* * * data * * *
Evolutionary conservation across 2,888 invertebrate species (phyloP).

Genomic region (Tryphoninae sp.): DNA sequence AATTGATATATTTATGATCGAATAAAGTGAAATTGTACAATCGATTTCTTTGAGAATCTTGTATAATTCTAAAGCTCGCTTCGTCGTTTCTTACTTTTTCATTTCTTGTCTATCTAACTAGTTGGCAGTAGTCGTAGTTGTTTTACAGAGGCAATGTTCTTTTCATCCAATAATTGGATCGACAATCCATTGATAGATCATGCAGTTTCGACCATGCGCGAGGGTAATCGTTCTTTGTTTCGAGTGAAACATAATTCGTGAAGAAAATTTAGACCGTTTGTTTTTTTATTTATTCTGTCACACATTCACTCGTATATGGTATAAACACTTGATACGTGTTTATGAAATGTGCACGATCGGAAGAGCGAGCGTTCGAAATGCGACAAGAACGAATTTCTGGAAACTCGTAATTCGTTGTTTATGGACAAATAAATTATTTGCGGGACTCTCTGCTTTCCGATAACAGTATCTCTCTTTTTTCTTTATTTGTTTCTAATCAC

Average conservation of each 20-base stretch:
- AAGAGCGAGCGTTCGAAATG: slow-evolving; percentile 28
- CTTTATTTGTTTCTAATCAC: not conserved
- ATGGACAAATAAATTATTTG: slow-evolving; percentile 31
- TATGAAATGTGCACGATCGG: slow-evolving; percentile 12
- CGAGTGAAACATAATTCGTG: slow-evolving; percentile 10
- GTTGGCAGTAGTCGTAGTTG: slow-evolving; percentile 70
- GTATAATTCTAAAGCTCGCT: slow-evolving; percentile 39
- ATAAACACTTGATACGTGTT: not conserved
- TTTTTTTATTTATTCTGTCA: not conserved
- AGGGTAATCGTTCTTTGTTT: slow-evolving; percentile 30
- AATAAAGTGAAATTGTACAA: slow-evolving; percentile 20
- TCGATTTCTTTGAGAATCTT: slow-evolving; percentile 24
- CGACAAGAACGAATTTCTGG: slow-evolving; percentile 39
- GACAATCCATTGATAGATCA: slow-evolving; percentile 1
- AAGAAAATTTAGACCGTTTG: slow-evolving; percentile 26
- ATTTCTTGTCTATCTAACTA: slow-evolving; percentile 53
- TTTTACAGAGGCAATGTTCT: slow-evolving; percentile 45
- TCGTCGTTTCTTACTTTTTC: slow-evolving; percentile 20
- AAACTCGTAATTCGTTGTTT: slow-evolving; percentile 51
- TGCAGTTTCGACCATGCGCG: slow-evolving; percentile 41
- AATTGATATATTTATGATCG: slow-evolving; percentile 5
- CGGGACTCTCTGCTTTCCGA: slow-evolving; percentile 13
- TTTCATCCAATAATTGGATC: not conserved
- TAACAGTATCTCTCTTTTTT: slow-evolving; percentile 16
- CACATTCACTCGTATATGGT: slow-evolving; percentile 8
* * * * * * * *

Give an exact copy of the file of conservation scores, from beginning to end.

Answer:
Evolutionary conservation across 2,888 invertebrate species (phyloP).

Genomic region (Tryphoninae sp.): DNA sequence AATTGATATATTTATGATCGAATAAAGTGAAATTGTACAATCGATTTCTTTGAGAATCTTGTATAATTCTAAAGCTCGCTTCGTCGTTTCTTACTTTTTCATTTCTTGTCTATCTAACTAGTTGGCAGTAGTCGTAGTTGTTTTACAGAGGCAATGTTCTTTTCATCCAATAATTGGATCGACAATCCATTGATAGATCATGCAGTTTCGACCATGCGCGAGGGTAATCGTTCTTTGTTTCGAGTGAAACATAATTCGTGAAGAAAATTTAGACCGTTTGTTTTTTTATTTATTCTGTCACACATTCACTCGTATATGGTATAAACACTTGATACGTGTTTATGAAATGTGCACGATCGGAAGAGCGAGCGTTCGAAATGCGACAAGAACGAATTTCTGGAAACTCGTAATTCGTTGTTTATGGACAAATAAATTATTTGCGGGACTCTCTGCTTTCCGATAACAGTATCTCTCTTTTTTCTTTATTTGTTTCTAATCAC

Average conservation of each 20-base stretch:
- AAGAGCGAGCGTTCGAAATG: slow-evolving; percentile 28
- CTTTATTTGTTTCTAATCAC: not conserved
- ATGGACAAATAAATTATTTG: slow-evolving; percentile 31
- TATGAAATGTGCACGATCGG: slow-evolving; percentile 12
- CGAGTGAAACATAATTCGTG: slow-evolving; percentile 10
- GTTGGCAGTAGTCGTAGTTG: slow-evolving; percentile 70
- GTATAATTCTAAAGCTCGCT: slow-evolving; percentile 39
- ATAAACACTTGATACGTGTT: not conserved
- TTTTTTTATTTATTCTGTCA: not conserved
- AGGGTAATCGTTCTTTGTTT: slow-evolving; percentile 30
- AATAAAGTGAAATTGTACAA: slow-evolving; percentile 20
- TCGATTTCTTTGAGAATCTT: slow-evolving; percentile 24
- CGACAAGAACGAATTTCTGG: slow-evolving; percentile 39
- GACAATCCATTGATAGATCA: slow-evolving; percentile 1
- AAGAAAATTTAGACCGTTTG: slow-evolving; percentile 26
- ATTTCTTGTCTATCTAACTA: slow-evolving; percentile 53
- TTTTACAGAGGCAATGTTCT: slow-evolving; percentile 45
- TCGTCGTTTCTTACTTTTTC: slow-evolving; percentile 20
- AAACTCGTAATTCGTTGTTT: slow-evolving; percentile 51
- TGCAGTTTCGACCATGCGCG: slow-evolving; percentile 41
- AATTGATATATTTATGATCG: slow-evolving; percentile 5
- CGGGACTCTCTGCTTTCCGA: slow-evolving; percentile 13
- TTTCATCCAATAATTGGATC: not conserved
- TAACAGTATCTCTCTTTTTT: slow-evolving; percentile 16
- CACATTCACTCGTATATGGT: slow-evolving; percentile 8